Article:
Senior citizens can benefit from exercise just like anyone else. As a matter of fact, the Mayo Clinic, the American Heart Association and most other globally recognized health institutions recommend 2.5 hours of moderately intense aerobic activity each week for men and women over 50. The question is, should seniors be focusing on low impact or high impact exercises?
Defining High, Low and No Impact Exercise
In the physical fitness community, a high impact exercise receives that label if both of your feet leave the ground at the same time during your workout. This includes activities like running, jumping rope, jumping jacks and some cardio dance moves. Your body is experiencing the maximum possible impact every time you land. Most physicians and physical trainers recommend adults over 50 steer clear of high impact exercises.
Low impact exercises are defined as those where only one of your feet leaves the ground at any given time. This includes walking, hiking, most step aerobic exercise programs and some cardio dance workouts.
It is a common fallacy to consider water aerobics, cycling, elliptical machine exercises, Pilates and yoga as low impact workouts. However, in most cases both of your feet remain on the ground during these exercise programs. This means that these are technically “no impact” forms of physical activity.
What Are the Best Exercises for Senior Citizens?
Low and no impact exercises are recommended for men and women over 50, senior citizens and those recuperating from accidents, surgery and medical conditions. Your bones, joints and tissues as a senior are not as strong and pliable as when you were younger. This means that you want to experience less impact on your body as you age.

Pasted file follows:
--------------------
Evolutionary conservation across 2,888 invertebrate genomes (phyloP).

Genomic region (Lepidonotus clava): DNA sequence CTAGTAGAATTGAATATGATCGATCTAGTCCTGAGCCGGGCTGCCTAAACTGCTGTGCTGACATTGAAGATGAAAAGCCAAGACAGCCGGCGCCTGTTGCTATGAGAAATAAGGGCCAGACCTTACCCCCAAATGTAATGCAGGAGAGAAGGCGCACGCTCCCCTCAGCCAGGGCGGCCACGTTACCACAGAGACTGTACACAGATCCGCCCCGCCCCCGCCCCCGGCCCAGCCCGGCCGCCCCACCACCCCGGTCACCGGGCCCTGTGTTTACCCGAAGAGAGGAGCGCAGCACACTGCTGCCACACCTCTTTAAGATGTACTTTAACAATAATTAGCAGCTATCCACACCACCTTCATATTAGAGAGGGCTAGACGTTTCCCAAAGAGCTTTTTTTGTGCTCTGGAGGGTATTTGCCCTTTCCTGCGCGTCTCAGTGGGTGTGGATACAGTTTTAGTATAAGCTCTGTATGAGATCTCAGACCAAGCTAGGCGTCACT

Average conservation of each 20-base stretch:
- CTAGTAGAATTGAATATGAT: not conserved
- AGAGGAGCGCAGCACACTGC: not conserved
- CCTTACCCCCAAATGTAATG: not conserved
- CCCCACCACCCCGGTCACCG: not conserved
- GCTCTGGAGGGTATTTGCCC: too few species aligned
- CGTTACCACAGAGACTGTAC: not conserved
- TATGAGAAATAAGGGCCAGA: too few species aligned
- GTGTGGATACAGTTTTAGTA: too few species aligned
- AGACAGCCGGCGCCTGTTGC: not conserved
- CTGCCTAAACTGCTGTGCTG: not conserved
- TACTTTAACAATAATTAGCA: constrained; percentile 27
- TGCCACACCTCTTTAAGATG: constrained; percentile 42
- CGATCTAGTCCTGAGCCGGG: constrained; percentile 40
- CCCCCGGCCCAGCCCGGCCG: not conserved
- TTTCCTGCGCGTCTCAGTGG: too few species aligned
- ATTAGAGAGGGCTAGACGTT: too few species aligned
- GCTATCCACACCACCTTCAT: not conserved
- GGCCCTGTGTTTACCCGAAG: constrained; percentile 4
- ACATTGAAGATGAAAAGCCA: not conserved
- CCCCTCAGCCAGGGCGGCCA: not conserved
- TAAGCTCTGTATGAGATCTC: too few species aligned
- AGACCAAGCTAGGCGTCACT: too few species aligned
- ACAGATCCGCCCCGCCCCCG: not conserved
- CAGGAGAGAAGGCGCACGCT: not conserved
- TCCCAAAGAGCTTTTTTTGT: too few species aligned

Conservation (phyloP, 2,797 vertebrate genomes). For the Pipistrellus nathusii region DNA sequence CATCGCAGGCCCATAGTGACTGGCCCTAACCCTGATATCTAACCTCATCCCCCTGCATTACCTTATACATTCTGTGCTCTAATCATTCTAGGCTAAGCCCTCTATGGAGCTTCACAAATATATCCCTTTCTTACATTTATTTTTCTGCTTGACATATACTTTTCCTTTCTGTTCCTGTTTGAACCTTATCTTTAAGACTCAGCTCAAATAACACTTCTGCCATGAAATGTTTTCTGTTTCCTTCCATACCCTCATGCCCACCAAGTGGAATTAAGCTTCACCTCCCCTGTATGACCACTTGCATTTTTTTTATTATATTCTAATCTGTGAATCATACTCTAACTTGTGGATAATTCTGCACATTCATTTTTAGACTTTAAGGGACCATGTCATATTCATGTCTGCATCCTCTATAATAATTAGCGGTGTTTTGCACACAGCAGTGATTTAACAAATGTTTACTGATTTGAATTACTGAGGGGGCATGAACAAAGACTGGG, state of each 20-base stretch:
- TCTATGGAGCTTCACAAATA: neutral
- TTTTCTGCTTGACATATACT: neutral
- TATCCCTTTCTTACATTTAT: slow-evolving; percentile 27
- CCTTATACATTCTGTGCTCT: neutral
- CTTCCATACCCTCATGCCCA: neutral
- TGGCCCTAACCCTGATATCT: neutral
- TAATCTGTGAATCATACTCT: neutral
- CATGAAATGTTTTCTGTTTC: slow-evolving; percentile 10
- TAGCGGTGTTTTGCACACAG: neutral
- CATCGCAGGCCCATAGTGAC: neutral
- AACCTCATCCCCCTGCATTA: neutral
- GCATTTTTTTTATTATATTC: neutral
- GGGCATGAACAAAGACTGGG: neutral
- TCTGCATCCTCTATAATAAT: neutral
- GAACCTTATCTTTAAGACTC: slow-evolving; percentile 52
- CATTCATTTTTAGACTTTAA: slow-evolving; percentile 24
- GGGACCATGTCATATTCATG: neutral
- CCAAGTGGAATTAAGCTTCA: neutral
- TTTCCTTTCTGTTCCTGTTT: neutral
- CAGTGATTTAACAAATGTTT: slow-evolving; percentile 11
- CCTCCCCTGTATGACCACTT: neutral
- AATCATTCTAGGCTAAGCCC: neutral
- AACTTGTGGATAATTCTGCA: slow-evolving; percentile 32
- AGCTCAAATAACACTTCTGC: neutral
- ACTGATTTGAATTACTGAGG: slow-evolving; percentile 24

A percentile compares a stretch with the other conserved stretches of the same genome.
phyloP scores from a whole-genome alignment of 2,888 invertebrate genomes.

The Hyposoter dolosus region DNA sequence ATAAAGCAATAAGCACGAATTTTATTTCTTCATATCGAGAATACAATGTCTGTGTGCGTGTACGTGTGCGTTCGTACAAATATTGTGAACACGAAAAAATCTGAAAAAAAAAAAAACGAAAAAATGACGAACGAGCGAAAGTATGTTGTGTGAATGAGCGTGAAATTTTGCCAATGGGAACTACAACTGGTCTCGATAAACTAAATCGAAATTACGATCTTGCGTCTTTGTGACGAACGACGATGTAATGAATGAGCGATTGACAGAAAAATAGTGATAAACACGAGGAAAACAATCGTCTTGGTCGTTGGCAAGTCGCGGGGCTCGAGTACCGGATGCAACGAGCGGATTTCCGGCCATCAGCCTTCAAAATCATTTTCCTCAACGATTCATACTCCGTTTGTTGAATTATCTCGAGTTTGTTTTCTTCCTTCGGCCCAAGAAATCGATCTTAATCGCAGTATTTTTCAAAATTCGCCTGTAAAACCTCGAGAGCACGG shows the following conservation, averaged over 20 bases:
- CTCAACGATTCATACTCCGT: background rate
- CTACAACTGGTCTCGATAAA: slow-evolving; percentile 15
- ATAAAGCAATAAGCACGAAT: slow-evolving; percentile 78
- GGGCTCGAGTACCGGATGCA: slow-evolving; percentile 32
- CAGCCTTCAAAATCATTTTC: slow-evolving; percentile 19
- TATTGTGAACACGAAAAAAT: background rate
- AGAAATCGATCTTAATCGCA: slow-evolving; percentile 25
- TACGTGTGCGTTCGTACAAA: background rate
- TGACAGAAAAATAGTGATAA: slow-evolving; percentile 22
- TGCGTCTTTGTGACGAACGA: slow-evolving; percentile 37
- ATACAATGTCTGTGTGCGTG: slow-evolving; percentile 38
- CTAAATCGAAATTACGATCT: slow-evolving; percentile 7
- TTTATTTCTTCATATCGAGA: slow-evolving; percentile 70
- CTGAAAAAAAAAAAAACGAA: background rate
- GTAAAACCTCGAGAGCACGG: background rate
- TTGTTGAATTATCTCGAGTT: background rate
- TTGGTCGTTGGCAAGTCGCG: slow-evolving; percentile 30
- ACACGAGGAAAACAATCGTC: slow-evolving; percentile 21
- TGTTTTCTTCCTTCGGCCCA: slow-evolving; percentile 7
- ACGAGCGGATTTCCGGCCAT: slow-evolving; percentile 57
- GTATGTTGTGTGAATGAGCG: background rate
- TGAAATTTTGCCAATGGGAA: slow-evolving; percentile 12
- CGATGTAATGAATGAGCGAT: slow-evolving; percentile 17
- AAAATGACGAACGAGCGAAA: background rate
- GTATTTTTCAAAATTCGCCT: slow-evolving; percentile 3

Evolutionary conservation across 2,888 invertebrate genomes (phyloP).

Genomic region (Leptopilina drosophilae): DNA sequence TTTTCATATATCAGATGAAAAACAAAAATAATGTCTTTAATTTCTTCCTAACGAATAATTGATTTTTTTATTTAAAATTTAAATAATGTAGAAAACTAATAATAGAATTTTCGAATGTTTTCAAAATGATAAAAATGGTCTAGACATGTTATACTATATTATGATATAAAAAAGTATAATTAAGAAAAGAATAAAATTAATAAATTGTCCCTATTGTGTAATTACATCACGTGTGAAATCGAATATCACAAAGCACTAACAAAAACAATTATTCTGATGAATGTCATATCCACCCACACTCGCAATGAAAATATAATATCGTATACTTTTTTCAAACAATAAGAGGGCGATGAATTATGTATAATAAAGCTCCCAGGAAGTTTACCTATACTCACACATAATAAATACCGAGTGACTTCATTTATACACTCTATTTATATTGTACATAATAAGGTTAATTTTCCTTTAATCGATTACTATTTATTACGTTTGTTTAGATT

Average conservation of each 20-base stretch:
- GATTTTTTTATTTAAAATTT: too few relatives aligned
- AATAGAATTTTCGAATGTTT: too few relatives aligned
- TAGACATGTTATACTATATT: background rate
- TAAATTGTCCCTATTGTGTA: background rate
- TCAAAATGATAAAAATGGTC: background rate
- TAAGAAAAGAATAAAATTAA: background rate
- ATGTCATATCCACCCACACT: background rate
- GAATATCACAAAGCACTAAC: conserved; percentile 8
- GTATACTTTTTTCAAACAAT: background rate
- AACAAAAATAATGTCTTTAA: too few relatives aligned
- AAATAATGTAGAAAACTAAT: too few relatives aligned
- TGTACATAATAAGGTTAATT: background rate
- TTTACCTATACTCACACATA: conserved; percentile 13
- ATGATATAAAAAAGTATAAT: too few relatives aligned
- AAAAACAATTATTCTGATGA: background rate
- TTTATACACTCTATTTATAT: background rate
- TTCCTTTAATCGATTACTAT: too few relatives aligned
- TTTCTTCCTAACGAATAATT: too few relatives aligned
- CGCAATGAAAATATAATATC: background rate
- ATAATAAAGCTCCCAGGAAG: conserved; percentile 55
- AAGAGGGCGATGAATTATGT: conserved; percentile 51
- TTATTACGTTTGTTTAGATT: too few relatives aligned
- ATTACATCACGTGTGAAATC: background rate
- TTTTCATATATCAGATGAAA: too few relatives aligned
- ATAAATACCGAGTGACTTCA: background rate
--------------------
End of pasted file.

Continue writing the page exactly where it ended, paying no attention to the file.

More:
There is a very good reason that you don’t see too many professional football players in their late 30s and 40s. This is a high impact profession. To limit injuries and still receive the maximum health benefits that exercise can provide, adults over 50 should go low or no impact when working out.
No Pain No Gain, Right? Wrong!
In recent years huge strides have been made concerning our understanding of exercise. We now know that more than 5.0 hours of moderately intense to strenuous physical activity each week actually shortens your life span! Significant studies also show that just 2.5 to 3.5 hours of physical activity weekly with your heart rate at 60% to 80% of its maximum delivers the most health benefits. This means excessive weight lifting and long-distance running are not as healthy and smart as “sensible” physical activities that get your heart pumping for short periods of time. This is what low-impact exercises offer.